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Nonviolence

Nonviolence is a way of life that I’ve benefited from; blacks are integrated in the schools I’ve attended, I’m able to drink from the same fountain as blacks and vice versa, and we can eat in the same restaurants.  Through his example, Martin Luther King, Jr. forged a new way ahead for this country.  Child labor is no longer the norm because of the sit-in strikes and union organizing that began here in Michigan.  I’m able to marry a person other than a white woman, and my bisexuality is steadily becoming more accepted through the use of nonviolent activism.  I’ve been to protests and sit-ins supporting teachers unions and the rights of faculty to equal representation.  I’ve protested slashed funding for schools, and what I see as the illegal wiretapping and arrests of peace activists.  Yet these all seemed so inert once the rhetoric was over.  After several of these protests I would ask “Now what?  Where do we go besides voicing our anger and concern?  Does no one have a plan for moving forward?”  More often than not, people didn’t.  This is not the fault of nonviolence, but the poor planning of activists.  For those who planned to succeed, there indeed was success in their efforts.  Faculty got representation, people became informed.  Those who did not plan to succeed, to go beyond the outrage and anger, stirred no one to action.  You have to actually believe in the effort to succeed.  If you think “well, this won’t pass” or “this can’t get better” then pack up the sign and go home because you’ve already relinquished your mind to defeat.  Nonviolence does not mean “I don’t take a stand.”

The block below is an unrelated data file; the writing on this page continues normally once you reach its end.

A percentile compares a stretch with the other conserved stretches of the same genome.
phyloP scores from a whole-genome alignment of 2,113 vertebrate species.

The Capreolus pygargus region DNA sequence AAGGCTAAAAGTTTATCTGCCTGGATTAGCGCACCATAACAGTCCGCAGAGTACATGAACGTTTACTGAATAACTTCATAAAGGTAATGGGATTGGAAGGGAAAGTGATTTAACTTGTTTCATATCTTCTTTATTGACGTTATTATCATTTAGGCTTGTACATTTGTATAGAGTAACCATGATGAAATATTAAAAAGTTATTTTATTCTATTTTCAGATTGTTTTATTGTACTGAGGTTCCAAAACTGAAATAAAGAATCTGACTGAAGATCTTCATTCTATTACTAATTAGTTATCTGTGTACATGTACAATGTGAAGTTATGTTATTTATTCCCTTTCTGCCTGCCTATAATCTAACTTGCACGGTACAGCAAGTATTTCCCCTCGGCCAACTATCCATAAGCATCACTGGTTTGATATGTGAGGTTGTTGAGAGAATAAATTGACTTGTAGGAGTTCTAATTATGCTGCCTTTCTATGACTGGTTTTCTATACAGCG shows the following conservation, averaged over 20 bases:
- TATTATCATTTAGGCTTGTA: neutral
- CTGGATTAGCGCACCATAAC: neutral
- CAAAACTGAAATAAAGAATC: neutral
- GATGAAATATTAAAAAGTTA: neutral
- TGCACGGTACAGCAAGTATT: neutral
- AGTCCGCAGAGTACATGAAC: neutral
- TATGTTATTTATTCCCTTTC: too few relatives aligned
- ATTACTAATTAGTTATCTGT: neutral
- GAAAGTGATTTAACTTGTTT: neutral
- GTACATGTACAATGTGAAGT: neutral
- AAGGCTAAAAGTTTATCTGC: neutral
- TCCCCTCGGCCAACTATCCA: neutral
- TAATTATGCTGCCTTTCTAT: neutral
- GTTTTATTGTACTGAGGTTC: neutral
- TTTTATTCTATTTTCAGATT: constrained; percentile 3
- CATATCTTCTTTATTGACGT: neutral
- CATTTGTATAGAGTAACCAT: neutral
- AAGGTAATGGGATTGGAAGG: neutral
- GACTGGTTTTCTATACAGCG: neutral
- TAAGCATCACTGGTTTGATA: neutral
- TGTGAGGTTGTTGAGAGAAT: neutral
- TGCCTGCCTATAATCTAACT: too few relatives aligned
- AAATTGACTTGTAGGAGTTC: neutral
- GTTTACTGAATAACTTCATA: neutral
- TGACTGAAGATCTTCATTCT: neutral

In a lot of ways I am nonviolent.  I don’t advocate violence against people, and I don’t advocate violence to fix political, religious, personal, or most other problems.  Yet I have a dividing line.  Do I think that violence is the answer to most questions?  No.  Violence, in my view, is a response you reserve for someone trying to kill or irreparably harm  you or your family.  I am not nonviolent in that way; I am selectively violent.  It is a last resort for when you or yours are under threat.  This, perhaps, is where I diverge from a lot of people who are active in some political, social, or spiritual way.  I fervently believe in defending yourself when under threat.  I realize pacifism and nonviolence are two separate things.  The Princeton Wordnet Dictionary defines pacifism as “the doctrine that all violence is unjustifiable” and nonviolence as “passive resistance: peaceful resistance to a government by fasting or refusing to cooperate”.  I definitely can follow nonviolence up to physical, psychological, or spiritual harm.  I simply cannot follow pacifism.  I have lived pacifism, and it nearly got me killed, and did not solve the problems I was facing.  Loving thy neighbor does little good if that neighbor is trying to gouge out your eye with a switchblade.  When I stopped turning the other cheek and fought back I had to watch my back a lot less.  Does this mean that pacifism is without value?  No, but it is not a path I can follow.